We were never big users of electricity in our house so the opportunity to reduce our bills was always going to be quite limited. Having said that, we have noticed our bills go down – by between 20% and 50% each month, depending on the time of year. A good example is a month in April/May 2015 when I was charged £20.12 for the electricity element of my energy bill, and that included VAT and £7.40 of standing charges – not bad for that time of the year!

Overall, I reckon I’ve saved about £150 per year on electricity charges. Although this is less than predicted, the combination of FiT (generation and export) payments and the savings on my bills still mean that the pay-back period on the total cost of the system is within the six to seven years I originally calculated.

Behaviour change

The savings on my bills have, in part, come from changes to the way we use electricity on a daily basis. My app/online monitoring system tells me exactly how much electricity we’re using and how much my panels are generating – in real time. It also provides the associated costs. This means that I can assess the best time to run our high energy use items such as the oven, vacuum cleaner, washing machine, dish washer and tumble drier. The app has also made me and my family more conscientious about turning off appliances when they’re not needed – to the extent that I’m now amazed when I visit friends or relatives and the lights in their house are blazing away (even though many of the rooms aren’t being used) and the TV has been left on with no-one watching it!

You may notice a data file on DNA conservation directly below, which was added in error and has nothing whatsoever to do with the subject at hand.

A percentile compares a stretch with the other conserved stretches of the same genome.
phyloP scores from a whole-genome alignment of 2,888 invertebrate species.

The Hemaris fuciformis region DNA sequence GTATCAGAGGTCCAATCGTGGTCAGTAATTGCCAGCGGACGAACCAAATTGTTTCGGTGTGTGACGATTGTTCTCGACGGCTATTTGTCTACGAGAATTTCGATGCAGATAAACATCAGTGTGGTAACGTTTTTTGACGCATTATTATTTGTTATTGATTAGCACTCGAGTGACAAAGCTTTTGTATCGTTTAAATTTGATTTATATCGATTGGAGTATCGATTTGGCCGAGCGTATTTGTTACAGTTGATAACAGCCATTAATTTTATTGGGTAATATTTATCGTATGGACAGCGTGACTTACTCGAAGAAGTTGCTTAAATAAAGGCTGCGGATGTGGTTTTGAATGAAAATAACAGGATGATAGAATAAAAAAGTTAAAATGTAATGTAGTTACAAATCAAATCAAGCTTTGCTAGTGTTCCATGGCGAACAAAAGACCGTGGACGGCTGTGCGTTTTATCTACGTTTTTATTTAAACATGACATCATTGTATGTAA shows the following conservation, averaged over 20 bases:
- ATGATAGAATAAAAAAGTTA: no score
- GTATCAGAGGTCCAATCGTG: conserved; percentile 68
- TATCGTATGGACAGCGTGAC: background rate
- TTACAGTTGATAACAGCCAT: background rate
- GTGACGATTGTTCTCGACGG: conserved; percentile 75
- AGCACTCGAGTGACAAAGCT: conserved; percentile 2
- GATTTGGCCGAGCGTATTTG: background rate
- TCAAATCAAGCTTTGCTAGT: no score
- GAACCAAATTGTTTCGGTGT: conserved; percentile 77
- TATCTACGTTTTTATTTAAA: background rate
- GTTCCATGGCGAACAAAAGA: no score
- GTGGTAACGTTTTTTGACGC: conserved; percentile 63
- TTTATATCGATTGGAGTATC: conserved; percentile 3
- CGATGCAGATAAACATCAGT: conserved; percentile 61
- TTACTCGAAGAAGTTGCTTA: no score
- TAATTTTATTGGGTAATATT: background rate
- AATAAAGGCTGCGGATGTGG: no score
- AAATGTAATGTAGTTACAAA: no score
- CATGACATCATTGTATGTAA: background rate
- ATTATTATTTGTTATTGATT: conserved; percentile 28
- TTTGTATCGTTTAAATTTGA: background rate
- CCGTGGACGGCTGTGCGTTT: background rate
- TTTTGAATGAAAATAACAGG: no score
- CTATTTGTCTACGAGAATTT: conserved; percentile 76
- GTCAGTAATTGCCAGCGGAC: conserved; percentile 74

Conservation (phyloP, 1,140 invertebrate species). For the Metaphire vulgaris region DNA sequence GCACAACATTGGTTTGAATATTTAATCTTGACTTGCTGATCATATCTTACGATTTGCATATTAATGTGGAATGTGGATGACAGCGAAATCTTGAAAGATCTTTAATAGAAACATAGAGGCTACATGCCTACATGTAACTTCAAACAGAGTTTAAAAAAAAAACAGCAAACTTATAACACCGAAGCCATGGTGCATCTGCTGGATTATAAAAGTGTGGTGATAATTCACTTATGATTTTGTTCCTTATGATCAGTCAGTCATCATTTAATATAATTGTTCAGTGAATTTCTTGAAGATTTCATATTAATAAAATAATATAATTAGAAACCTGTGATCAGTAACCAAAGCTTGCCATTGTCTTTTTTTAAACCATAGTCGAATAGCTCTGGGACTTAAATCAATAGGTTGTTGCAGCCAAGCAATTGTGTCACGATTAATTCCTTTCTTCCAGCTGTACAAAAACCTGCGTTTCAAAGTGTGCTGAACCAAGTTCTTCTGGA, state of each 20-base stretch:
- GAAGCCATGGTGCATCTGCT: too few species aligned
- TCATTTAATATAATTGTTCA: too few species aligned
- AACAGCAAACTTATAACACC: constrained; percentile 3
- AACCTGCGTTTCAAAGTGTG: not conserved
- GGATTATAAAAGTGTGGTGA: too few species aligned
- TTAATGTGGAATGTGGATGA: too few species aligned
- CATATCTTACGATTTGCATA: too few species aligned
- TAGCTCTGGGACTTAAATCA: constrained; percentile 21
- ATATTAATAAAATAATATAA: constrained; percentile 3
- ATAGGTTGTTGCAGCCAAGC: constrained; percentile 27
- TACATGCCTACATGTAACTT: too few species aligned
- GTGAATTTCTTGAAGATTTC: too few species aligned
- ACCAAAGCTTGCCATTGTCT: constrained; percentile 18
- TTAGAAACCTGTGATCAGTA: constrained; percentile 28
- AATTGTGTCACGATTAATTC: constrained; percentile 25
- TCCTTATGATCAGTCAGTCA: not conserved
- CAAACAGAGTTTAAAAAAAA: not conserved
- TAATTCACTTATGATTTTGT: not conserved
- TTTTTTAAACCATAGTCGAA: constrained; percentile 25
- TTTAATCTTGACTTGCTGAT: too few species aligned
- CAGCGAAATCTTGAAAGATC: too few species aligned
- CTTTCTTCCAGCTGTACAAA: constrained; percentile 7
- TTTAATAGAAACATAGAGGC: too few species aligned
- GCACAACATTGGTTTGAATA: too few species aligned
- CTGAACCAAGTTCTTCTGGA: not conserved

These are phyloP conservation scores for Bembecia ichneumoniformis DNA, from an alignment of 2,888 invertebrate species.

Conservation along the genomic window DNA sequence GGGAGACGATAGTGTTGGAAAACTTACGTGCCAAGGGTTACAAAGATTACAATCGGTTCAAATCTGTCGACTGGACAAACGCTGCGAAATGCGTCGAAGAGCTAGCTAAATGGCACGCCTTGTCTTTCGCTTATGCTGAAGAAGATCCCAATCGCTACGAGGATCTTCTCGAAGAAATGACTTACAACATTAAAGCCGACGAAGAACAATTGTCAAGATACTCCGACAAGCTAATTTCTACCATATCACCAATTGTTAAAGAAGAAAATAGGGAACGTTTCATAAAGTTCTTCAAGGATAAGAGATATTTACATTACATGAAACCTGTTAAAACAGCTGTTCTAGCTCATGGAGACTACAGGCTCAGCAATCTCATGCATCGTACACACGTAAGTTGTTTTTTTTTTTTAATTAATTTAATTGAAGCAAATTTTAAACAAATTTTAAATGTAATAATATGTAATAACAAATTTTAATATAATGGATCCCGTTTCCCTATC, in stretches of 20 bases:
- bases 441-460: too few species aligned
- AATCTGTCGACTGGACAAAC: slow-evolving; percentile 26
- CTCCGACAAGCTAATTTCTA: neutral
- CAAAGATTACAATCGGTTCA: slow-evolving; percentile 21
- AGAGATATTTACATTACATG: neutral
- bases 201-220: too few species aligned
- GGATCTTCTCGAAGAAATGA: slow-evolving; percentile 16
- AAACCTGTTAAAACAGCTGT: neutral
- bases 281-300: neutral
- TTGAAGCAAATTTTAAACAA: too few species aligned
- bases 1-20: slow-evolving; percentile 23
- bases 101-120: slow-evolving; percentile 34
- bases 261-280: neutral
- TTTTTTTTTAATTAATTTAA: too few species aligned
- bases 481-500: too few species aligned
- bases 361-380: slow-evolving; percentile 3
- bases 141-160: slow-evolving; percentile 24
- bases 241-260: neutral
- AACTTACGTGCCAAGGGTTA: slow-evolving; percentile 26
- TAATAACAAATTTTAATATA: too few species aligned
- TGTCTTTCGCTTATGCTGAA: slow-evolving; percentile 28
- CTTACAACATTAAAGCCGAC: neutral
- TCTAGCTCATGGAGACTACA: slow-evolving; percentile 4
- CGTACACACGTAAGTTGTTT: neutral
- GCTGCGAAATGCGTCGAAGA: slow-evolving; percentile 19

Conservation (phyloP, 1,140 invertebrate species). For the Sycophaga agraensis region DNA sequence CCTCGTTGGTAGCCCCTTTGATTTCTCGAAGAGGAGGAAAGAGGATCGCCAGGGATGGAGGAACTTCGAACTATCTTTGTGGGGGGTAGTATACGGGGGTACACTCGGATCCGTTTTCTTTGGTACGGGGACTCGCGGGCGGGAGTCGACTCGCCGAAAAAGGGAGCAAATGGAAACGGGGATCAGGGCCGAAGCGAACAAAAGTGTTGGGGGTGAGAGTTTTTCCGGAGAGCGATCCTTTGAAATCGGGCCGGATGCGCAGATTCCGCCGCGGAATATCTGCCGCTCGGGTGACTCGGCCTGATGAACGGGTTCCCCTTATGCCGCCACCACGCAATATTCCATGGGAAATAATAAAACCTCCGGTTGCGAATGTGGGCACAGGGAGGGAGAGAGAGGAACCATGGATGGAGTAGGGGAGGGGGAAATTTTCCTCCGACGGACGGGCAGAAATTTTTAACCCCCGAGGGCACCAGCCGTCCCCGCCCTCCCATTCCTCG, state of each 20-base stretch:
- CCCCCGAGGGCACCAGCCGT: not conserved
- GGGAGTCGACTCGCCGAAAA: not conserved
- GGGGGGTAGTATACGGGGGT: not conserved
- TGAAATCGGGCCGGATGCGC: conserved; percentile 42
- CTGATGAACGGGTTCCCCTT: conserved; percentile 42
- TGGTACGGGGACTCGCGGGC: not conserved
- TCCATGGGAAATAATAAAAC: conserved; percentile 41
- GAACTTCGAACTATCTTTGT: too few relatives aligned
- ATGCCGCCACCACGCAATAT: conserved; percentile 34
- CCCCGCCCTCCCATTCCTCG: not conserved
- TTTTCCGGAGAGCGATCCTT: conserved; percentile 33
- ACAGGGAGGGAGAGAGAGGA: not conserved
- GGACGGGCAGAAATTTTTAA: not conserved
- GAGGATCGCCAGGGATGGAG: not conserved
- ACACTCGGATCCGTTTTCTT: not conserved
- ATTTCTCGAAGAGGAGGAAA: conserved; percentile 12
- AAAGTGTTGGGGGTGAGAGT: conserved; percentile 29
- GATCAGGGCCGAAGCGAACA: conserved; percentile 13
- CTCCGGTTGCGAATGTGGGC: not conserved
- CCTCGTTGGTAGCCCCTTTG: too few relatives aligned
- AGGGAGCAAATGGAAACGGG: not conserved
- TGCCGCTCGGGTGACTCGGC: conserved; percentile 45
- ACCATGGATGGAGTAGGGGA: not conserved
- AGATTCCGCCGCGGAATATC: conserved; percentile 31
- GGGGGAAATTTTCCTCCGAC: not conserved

I’ve also become more conscious of when to use our Economy 7 as it can sometimes be cheaper to use night-time electricity than that produced by my solar panels - for example, when I want to use the tumble drier but my solar panels aren’t generating enough electricity to completely cover the running costs of the appliance. In this kind of scenario, my panels might be generating some electricity but it might cost me (say) 10p per kWh to run the drier. When this is the case, it’s better to leave drying the clothes until Economy 7 is available, in which case it’ll cost less than 7p per kWh. Better still, I ought to look at the weather forecast and see if it’s going to be sunny the following day!

Useful tips and advice